Assessing the status of the ecology in water bodies is essential in understanding the response of ecological system to water quality and water quantity.
Experienced OHES ecologists are able to assess a wide range of ecological indicators such as aquatic macro-invertebrates, macrophytes, diatoms, plankton and fish. We provide an integrated approach, linking the aquatic ecology to habitat availability, flow and water quality. Our expert staff are able to assess a range of habitats including rivers, lakes, ponds, canals, and tidal or marine environments.
Our services include:
- Routine and investigative monitoring
- Post-pollution assessments
- Sampling, analysis and interpretation of macro-invertebrate samples using BMWP and ASPT scoring
- Prediction and classification of macro-invertebrate samples using RIVPACS and new RICT (developed for SNIFFER by CEH)
- Sampling, analysis and interpretation of diatom samples for Trophic Diatom Index (TDI) following DARES/DALES
- Low flow and drought impact monitoring using LIFE (Lotic Index for Flow Evaluation) methodology
- Upland and lowland river macrophyte surveys using the Mean Trophic Rank (MTR) methodology
- Specialist data analysis and reporting
- Phytoplankton, zooplankton and blue-green algae surveys
Case Study: Aquatic ecology monitoring following pollution incidents
OHES has been involved in a wide range of aquatic ecology monitoring projects, gathering ecological monitoring data following pollution incidents. We are able to provide this service throughout the country, using highly skilled and experienced freshwater, fisheries and protected species ecologists and providing a quick response and turnaround.
Notable projects include an extensive post-pollution assessment and recovery monitoring programme following the loss of almost 250,000 litres of fuel oil in Scotland following a train derailment, which caused an immediate and significant ecological impact. Once the immediate impacts had been remediated by OHES, we conducted a series of aquatic macro-invertebrate; fisheries and protected species surveys to investigate the longer term impacts on the ecology of the affected streams.
On a comparable scale was a loss of 40,000 litres of aviation fuel to ground and to a network of field drains in the North of England. In this case, no discernable impact was found on the river ecology, which included native crayfish, as a result of OHES’ pro-active incident response measures.
Other examples include surveys in London, South Wales, Lancashire, South Yorkshire and Northumbria, where our specialist skills were required to design aquatic macro-invertebrate, water quality and sediment quality survey programmes, investigating any immediate and longer-term effects of a variety of pollution sources.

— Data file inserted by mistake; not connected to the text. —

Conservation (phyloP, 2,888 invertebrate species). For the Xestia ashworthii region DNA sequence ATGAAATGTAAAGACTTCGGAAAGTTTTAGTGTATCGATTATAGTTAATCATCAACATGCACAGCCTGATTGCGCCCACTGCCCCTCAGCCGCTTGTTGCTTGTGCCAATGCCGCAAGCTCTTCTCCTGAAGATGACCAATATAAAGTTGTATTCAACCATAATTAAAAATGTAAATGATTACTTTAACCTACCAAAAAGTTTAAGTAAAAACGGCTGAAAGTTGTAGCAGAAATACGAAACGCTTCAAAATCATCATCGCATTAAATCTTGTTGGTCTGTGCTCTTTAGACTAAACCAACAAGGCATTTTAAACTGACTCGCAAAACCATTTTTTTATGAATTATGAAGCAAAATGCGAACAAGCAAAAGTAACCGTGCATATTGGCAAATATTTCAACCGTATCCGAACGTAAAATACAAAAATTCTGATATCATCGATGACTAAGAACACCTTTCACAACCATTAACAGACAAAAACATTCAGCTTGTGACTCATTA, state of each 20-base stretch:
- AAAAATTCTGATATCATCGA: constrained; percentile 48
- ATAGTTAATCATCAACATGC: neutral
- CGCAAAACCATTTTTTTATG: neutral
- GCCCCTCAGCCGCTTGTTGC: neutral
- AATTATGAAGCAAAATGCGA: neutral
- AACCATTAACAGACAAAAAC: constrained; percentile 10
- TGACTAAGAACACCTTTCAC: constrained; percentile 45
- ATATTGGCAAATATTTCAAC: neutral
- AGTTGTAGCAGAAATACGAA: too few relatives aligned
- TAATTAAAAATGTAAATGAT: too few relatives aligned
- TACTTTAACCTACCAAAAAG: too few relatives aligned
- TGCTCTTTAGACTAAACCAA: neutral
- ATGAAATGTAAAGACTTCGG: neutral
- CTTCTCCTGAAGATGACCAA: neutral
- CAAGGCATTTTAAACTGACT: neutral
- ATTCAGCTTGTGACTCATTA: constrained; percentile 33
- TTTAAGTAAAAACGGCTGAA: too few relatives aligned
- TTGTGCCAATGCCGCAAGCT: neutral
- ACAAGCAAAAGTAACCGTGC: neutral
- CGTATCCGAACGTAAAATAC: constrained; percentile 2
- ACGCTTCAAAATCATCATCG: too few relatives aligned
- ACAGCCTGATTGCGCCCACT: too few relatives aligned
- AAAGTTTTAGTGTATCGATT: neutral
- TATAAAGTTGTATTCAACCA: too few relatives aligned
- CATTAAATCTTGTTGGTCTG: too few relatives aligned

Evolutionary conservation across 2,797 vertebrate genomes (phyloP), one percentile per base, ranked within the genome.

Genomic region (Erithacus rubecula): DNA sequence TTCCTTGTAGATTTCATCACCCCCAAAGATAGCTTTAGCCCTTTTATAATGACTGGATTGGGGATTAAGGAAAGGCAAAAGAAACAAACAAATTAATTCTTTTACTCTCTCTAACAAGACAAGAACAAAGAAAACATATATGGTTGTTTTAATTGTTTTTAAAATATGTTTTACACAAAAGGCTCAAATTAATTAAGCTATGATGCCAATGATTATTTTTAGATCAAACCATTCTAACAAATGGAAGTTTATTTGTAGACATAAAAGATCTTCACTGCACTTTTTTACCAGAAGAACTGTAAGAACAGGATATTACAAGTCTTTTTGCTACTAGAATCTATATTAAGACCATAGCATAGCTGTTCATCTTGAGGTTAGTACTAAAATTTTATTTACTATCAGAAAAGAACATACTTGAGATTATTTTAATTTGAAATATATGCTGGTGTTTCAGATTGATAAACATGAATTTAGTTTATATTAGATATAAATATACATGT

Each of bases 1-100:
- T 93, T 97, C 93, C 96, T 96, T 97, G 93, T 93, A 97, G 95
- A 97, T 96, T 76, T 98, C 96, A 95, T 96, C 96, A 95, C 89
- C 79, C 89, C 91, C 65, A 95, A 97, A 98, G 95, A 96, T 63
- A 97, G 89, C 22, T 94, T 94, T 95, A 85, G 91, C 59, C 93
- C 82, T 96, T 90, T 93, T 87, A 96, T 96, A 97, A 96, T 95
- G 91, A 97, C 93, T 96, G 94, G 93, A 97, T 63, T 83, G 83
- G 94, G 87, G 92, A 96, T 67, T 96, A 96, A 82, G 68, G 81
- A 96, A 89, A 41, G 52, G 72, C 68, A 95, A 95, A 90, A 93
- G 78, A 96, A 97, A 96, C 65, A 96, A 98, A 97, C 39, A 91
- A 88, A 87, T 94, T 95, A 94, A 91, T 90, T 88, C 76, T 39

This service is very closely aligned to our other capabilities and extensive expertise in water quality, fisheries, habitat assessments, protected species and emergency aeration.
Case Study: Ecological Frameworks
OHES’ specialist ecological sampling and analysis services and technical expertise allows us to provide technical advice as a framework contractor to Natural England and Scottish Natural Heritage.
For the Natural England framework, this includes the assessment of terrestrial and aquatic macro-invertebrate assemblages across England and Wales, which are used to determine the status of Sites of Special Scientific Interest (SSSI) for invertebrate parameters.
The Scottish Natural Heritage framework includes assessments for invertebrates, fish and vascular plants in lowland wetlands, rivers and streams and standing waters across Scotland.
Case Study: Estuarine and marine monitoring
OHES’ marine and estuarine ecologists are able to provide bespoke monitoring of benthic and nektonic (fish) communities in estuarine and marine systems using a range of available methods.
An example of this is work conducted on behalf of the RSPB at Havergate Island, which is part of the ecologically important Alde-Ore Estuary and has protected conservation status as part of a National Nature Reserve, Site of Special Scientific Interest (SSSI), Special Area of Conservation (SAC), Special Protection Area (SPA), Ramsar Site and is also a part of the Suffolk Coast and Heaths Area of Outstanding Natural Beauty.
Evaluating a range of monitoring techniques available to assess the invertebrate and fish community at this site, OHES used micro-mesh seine nets to establish a baseline for winter food availability for migratory birds. We revealed a potential link between the number and diversity of macro-invertebrates found and the substrate and depth of water column, with some areas boasting a huge diversity whilst others had very little to no life. Our report provided an insight in the macro-invertebrate abundance and diversity in winter with suggestions for repeat monitoring using similar and different monitoring techniques.